Markets & Finance

Reading the Employment Tea Leaves


By Paul Cherney Measures of price momentum and volume are at neutral readings, offering no predictive value. These markets are waiting for a headline and maybe Friday's release of the February employment report will deliver something to push prices one way or the other. The Street expects nonfarm payrolls to have increased by 225,000 on the month.

If the Nasdaq moves and closes above 2,093.68, or the S&P 500 closes above 1,217.90, I would expect a short-term wave of buying (a short-term trend of maybe three to five trading days).

Both the Nasdaq and the S&P 500 are right at significant

resistance levels and a move above these levels would convert them from resistances to

supports.

One of the factors that helped depress stock prices intraday on Thursday was the big jump in the price of April crude oil futures, which hit $55.20 near 12:25 p.m. ET. This was virtually simultaneous with the intraday lows for stock prices. I think a drop in crude oil futures on Friday would probably be a positive for stock prices.

Immediate resistance for the Nasdaq is substantial (many days) in the 2,068-2,111.43 area. There is a focus of resistance at 2,078-2,093.68.

For the S&P 500, immediate resistance is 1,212-1,217.90. Resistances are stacked and overlapped at 1,215-1,226.27, making the 1,215-1,217.90 area a focus of resistance. I expect any move above 1,217.90 to attract buyers. A close above 1,217.90 would open upside for a test of the 1,239-1,252 area.

The S&P 500 has immediate support at 1,206-1,197. Next support is 1,190-1,184.16 and at least one close inside this area looks likely if prices can't make a break above 1,217.90 by Friday's close. If there is a retracement that undercuts the 1,184.16 that would be a short-term negative and I would expect a little followthrough lower. S&P 500 1,184.16 was the low and close on Tuesday, Feb. 22. On the daily charts there is S&P 500 support at 1,184-1,160; inside this support are shelves. The biggest support looks like 1,178-1,163. Next support is 1,142-1,090.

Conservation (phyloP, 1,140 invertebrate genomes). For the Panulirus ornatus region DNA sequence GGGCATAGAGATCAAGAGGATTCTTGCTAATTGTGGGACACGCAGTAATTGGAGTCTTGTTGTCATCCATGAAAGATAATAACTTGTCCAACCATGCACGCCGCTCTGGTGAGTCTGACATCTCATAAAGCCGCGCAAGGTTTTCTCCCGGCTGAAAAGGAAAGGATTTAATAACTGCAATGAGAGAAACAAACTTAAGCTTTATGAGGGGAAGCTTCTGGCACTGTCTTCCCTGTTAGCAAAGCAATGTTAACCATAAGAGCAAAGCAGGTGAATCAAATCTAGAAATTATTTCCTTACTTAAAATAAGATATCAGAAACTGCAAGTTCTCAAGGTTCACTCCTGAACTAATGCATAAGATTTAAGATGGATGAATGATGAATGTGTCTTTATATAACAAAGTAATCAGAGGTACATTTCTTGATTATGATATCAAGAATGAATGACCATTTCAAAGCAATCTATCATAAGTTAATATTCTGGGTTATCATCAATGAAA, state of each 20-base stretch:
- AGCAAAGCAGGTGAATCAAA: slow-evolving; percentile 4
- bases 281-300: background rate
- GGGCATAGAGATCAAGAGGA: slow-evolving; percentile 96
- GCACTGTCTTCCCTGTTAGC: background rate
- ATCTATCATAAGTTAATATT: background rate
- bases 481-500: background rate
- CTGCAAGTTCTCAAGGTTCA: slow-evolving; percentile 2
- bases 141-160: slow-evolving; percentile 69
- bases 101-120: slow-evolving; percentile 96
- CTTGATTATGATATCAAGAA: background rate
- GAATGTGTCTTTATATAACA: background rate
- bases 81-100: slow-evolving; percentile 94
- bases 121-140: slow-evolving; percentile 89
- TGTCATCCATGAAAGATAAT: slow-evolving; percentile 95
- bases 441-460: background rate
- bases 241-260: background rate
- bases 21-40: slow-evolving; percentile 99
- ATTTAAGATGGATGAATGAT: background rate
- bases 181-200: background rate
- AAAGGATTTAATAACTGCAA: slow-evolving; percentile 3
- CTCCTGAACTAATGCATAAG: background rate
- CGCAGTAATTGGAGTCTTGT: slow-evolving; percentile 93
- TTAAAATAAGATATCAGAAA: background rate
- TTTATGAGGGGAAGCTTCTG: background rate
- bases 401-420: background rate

The Nasdaq has immediate support at 2,055-2,036 and 2,038-2,023. There is a layer of thick support at 2,047-2,036, this area held prices in Monday's session (Monday, February 28, 2005 session intraday low was 2,038.77, Thursday's low print was 2,047.92 which is higher than 2,038.77.) What does that mean? That means that buyers were not willing to wait for a test of the previous swing low in the daily charts. I interpret that to mean that there are motivated buyers and that is a background positive, but it will be the nonfarm payrolls number that dictates the short-term trend in prices. A move below Nasdaq 2,038.77 that lasts more than 4 minutes would probably be a negative. If there were a move below 2,023.00 it would be a negative, too, meaning probably weaker prices to follow.

The 30-day exponential moving average of the VXO was 12.14 near the close of trading on Thursday. Usually, when the VXO is above its 30-day and putting distance between itself and its 30-day, stock prices are falling, but on Thursday, the VXO finished the session lower than Wednesday's close. The VXO is not expanding the distance between itself and its 30-day exponential moving average. My interpretation of the VXO chart is that it should be a positive for intraday price action if the VXO moves below 12.39, but it would be a bigger positive with a move under 12.17.

Immediate intraday resistances are S&P 500 1,213.08-1,215.79 and Nasdaq 2,057-2,074.71.

Bigger total volume would increase the chances that investors, whose time horizons are greater than "intraday" or just "a few trade days," have taken an interest in putting money to work on the long side.

Anytime supports are undercut they convert to resistance until broken. Anytime resistances are exceeded, they convert to supports until proven otherwise. Cherney is chief market analyst for Standard & Poor's


American Apparel's Future
LIMITED-TIME OFFER SUBSCRIBE NOW

(enter your email)
(enter up to 5 email addresses, separated by commas)

Max 250 characters

Sponsored Financial Commentaries

Sponsored Links

Buy a link now!

 
blog comments powered by Disqus